Dion Cowe and her boyfriend, Ben Sawyer, live in a house that’s barely wider than your average garden shed. The couple, based in Carmarthenshire, south west Wales, are the proud owners of a tiny house that’s just 28ft by 8ft.
It may sound like a claustrophobic’s nightmare, but the couple insist sharing the space – free from excess material goods – is wholly liberating.
“The only thing that has surprised us about living tiny is how freeing it feels,” says Cowe, 24. “It’s effortless.”
The home is built on a track with wheels and contains a micro-kitchen, wood burner, composting toilet, shower, bed on a mezzanine level, small sofa, some Instagram-friendly houseplants – and not much else.
“We both try our best to live a sustainable lifestyle and tiny living ties into that ideology perfectly,” says 30-year-old Sawyer. “It also helps us greatly with working towards financial freedom. Knowing that our outgoings are at a minimum, it takes the pressure off having to work silly hours.”
Tiny houses have steadily gained attention in recent years, helped by shows like Netflix’s Tiny House Nation, which aired in summer 2019.
The show focused on American families moving into micro properties, but in the UK, it’s rare to find anyone downsizing to such a degree – partly due to confusion surrounding planning permission for tiny houses.
The tiny homes that do exist are often quirky holiday homes or back garden Airbnbs, rather than full-time abodes.
Decoding the regulations posed a major challenge for the couple when they started their build last March. And despite Sawyer and Cowe’s father both working in carpentry, the build itself was also difficult. It took six months from start to finish – “which honestly felt like six years” – but it was worth it.
The pair are used to living in close proximity and have spent much of their six-year relationship travelling in converted vans. They briefly rented a standard, two-bedroom house, but it didn’t feel right.
“We came to the realisation that neither of us were prepared to fully settle down, in the traditional sense,” says Cowe. “We felt that the money we were spending on rent could be put towards something way more beneficial.”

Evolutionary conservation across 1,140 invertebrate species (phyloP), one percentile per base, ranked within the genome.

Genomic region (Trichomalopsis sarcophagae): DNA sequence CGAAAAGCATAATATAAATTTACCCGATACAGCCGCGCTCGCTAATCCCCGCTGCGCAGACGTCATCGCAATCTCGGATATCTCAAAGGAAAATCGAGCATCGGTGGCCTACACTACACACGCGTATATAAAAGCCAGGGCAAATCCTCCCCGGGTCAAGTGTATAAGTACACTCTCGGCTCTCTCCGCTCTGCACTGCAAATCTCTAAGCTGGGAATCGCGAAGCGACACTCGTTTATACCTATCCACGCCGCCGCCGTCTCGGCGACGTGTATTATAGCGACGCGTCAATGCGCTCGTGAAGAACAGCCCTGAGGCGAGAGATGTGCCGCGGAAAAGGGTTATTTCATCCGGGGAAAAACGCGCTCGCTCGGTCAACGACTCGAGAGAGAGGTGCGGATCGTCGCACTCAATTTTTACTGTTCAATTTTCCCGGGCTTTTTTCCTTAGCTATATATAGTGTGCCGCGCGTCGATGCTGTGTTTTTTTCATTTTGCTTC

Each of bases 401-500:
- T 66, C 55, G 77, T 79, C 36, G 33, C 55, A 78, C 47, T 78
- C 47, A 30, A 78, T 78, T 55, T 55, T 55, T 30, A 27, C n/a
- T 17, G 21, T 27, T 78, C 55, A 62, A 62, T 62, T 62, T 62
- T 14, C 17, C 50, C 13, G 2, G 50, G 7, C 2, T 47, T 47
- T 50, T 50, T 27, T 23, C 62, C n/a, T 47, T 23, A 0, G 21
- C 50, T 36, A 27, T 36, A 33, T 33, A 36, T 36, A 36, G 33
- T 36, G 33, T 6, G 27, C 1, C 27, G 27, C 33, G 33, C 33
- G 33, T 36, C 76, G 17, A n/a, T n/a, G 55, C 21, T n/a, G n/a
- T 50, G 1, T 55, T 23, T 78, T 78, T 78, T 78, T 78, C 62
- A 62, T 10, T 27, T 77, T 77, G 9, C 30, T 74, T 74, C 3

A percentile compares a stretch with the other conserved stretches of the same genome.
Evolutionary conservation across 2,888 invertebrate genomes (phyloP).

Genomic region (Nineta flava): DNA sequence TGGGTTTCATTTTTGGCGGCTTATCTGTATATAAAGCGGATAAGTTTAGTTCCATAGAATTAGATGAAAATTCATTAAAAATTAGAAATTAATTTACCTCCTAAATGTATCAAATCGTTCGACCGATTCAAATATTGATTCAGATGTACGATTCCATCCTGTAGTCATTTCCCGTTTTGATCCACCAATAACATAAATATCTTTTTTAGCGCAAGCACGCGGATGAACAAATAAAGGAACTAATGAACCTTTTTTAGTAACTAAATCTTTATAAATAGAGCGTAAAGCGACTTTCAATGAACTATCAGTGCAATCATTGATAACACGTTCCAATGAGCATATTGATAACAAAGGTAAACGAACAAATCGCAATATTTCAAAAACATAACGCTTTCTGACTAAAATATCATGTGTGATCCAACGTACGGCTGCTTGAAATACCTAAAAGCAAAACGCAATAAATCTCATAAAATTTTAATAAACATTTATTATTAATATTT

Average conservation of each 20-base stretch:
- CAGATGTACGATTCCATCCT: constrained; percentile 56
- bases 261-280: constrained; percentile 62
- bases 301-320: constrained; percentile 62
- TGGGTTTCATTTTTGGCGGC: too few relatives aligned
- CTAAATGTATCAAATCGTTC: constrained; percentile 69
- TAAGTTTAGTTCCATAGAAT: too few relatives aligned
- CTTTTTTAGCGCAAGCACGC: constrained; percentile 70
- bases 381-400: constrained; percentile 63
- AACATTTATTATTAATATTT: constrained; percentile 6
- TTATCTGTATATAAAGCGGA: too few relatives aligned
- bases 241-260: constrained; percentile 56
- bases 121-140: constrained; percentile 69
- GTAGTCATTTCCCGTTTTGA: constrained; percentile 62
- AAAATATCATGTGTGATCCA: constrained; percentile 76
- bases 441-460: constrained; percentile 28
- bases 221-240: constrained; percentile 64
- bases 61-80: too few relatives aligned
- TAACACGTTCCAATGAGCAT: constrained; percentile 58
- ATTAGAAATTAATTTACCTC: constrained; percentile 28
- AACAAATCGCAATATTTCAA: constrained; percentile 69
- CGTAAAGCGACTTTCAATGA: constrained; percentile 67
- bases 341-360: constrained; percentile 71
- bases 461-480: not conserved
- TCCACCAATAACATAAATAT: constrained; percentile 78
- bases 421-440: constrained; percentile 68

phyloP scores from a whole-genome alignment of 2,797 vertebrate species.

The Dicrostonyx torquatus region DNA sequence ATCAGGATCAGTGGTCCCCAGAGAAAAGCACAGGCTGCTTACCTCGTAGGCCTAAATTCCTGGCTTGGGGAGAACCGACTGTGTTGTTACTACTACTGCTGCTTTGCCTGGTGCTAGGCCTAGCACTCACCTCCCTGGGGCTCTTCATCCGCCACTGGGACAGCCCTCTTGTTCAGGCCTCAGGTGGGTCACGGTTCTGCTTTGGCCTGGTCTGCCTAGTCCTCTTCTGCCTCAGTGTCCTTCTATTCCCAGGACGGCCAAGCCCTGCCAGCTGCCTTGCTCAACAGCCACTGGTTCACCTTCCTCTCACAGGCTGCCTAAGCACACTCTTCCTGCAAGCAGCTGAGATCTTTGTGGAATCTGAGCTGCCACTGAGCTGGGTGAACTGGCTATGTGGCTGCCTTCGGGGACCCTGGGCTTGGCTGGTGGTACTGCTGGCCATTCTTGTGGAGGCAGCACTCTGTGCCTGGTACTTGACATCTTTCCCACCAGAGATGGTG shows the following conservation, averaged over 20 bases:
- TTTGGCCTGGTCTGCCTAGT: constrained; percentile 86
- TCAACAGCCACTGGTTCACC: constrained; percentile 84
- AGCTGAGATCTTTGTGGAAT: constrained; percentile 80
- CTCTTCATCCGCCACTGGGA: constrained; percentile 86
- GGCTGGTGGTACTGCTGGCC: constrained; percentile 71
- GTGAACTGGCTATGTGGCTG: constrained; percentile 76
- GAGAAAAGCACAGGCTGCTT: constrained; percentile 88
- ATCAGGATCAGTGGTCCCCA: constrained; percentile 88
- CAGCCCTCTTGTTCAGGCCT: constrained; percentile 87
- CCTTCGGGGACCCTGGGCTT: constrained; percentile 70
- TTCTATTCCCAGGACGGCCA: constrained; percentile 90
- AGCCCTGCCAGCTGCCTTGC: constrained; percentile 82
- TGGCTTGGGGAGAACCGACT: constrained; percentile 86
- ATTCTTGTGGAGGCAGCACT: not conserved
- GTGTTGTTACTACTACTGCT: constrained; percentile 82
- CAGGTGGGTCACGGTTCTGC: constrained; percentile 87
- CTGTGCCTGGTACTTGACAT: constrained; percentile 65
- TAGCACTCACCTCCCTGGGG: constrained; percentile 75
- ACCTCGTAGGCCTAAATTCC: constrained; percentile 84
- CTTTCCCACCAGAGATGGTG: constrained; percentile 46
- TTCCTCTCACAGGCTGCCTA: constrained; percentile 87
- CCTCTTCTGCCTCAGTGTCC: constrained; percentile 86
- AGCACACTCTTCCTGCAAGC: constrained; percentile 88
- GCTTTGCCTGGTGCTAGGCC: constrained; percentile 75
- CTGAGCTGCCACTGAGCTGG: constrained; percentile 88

The tiny house cost a total of £35,000 to complete and the couple took out a loan for the upfront cost. They’ll pay it back over four years, with their monthly repayments around the same amount they were paying in rent.
Adjusting to this new way of living was apparently smooth-sailing. But what do they do if they need some space, or (heaven forbid), have a row?
“We’re not going to lie, we do exactly the same as everyone else,” says Cowe. “We shout a little and have a contest of who’s right and who’s wrong and then we often just avoid one another for a little while – Ben will often read or play music and I will turn to baking.”
“Also there are some incredible walks around where we are in Carmarthenshire,” adds Sawyer. “So one of us, or sometimes both of us, just escape into our backyard to soak up some peace and tranquillity.”
Dare I ask about the toilet situation? “The loo is very close, in fact everything is very close!” says Sawyer. “At first we both thought this was going to be an issue. But it’s safe to say that the waterless Separett composting toilet has saved our lives – enough said.”
On the plus side, the home is easy to maintain. There’s never a long list of household chores and barely any cleaning to be done.
Space is tight for two people and requires serious organisation; everything has its own place and bulky gifts at Christmas and birthdays are an absolute no-go.
Perhaps surprisingly, the couple have chosen to reduce their space even further by sharing their home with two pets.
They rescued their cocker spaniel, Willow, a few years ago and built the home with her in mind. “She has become our best friend – wherever we are, she is. She was in our thoughts throughout the whole design process, so much so, we even built her bed into the stairs,” says Cowe.
“It might be a little crazy, but we halved our wardrobe space, so she would have her own cosy corner in the house. Who needs to hang up trousers... right?”
Cinnamon, a lionhead rabbit, is a new addition, re-homed by the couple at the end of last year. She has her own teeny tiny home, built by the couple, that sits in the garden, but she spends most evenings in the house.
“If you ask me, there is always more room for pets!” Cowe insists.
Friends and family have been fully supportive of their nomadic lifestyle – the tiny house is situated on a plot owned by Sawyer’s parents, but the couple hope to take their home on wheels for a spin in the near future.
But although they’re in love with their creation, it won’t be a forever home. “In our eyes, nothing is forever,” they say.
“We always have a plan in motion. We would love to travel some more and maybe one day move to New Zealand but living tiny is more than ideal for us at the moment.”
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